Shedding light on rising credit reliance and financial resilience

The Equifax 2024 Financial Health Report highlights the UK’s increasing reliance on credit, alongside a rise in arrears levels in the mortgage and auto lending markets and a gender divide in financial resilience. How can the industry step in and support?

The opinions expressed here are those of the authors. They do not necessarily reflect the views or positions of UK Finance or its members.

A year on from our last report, the macroeconomic situation has somewhat stabilised, with consumers effectively navigating current economic challenges and adapting their credit habits. But this doesn’t tell the full story and there are still many challenges facing consumers financially.

While there is little evidence of consumers struggling to keep up with monthly repayments, there are nonetheless early signs of increased reliance on credit cards. Total outstanding credit card debt has been steadily rising, up 9.7 per cent in 2023 to reach £67.4 billion by year end. There has also been an uptick in high credit card utilisation levels and the number of cards exceeding their credit limits.

Meanwhile, consumers are depleting their previously accumulated savings, and there are increased arrears levels in both the mortgage and auto loans sectors. More mortgage holders have been stretching out their loans terms to over 35 years to counteract higher interest rates, and while this might ease the immediate burden, it raises concerns about the long-term consequences.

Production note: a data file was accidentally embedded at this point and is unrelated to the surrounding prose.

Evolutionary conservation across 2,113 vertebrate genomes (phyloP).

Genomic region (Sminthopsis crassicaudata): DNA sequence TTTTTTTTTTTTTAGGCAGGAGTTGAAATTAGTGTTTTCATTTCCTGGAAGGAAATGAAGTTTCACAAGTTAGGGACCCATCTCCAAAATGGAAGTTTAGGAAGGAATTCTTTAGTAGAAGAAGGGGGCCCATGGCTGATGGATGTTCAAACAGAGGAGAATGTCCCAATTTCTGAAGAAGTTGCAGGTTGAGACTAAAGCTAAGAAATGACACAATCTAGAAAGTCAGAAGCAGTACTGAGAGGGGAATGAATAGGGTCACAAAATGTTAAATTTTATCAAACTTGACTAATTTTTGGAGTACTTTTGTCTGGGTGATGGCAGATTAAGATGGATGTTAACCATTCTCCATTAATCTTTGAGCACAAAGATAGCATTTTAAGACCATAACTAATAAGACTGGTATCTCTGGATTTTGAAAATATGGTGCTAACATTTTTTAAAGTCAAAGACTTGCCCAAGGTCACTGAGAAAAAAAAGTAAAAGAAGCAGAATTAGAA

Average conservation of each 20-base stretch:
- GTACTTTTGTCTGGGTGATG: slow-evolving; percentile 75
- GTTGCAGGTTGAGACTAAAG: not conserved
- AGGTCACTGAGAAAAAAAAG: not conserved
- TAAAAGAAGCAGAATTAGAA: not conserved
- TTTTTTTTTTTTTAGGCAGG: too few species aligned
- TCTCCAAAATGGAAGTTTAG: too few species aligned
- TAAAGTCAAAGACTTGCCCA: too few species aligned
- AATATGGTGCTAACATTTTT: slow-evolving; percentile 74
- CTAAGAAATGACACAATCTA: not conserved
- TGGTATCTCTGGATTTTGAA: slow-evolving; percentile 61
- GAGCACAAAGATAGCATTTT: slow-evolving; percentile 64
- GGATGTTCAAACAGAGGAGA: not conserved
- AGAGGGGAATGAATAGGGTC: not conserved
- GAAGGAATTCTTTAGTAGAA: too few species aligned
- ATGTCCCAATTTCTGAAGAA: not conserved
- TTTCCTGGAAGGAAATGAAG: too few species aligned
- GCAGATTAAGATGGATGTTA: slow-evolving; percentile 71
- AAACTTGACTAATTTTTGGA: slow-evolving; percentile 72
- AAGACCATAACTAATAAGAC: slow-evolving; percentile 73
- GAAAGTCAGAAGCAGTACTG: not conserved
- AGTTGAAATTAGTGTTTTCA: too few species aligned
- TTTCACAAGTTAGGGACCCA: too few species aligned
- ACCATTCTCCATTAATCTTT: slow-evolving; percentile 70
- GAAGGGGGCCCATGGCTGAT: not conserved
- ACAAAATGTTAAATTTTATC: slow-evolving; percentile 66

Challenges exaggerated across genders

Against this backdrop, another challenge is the noticeable gender disparity in financial resilience. While overall confidence in paying off debt is high, there's a split between men and women, coupled with a 38 per cent difference in savings between the genders by the time they hit 75.

The conclusion we can draw from this is that women have been less able to take advantage of the higher interest rate environment of recent months. This matters because having a savings buffer is crucial for financial wellbeing, enabling consumers to cope with life’s inevitable shocks and downturns.

What can the industry do?

The way in which the industry is responding is positive, with better use of data helping to power better lending decisions and – ultimately - better outcomes for consumers. As an industry, we have never had more tools at our disposal and innovation remains a priority. Nonetheless, the reality of how consumers are struggling to make ends meet remains alarming.

So far, most of us have remained steadfast with repayment commitments across various credit products, and a recent study from Equifax indicates 85 per cent of indebted Brits feel confident in their ability to repay all debts.

Nevertheless, the trends we’re seeing should act as a wake-up call to the industry. Creditors have a responsibility to step in and support those who are struggling before financial difficulty takes hold.

By improving financial inclusion and our understanding of consumer affordability, providing better financial education, and offering tailored support to vulnerable consumers, together the industry can work towards creating a fairer and more equitable society.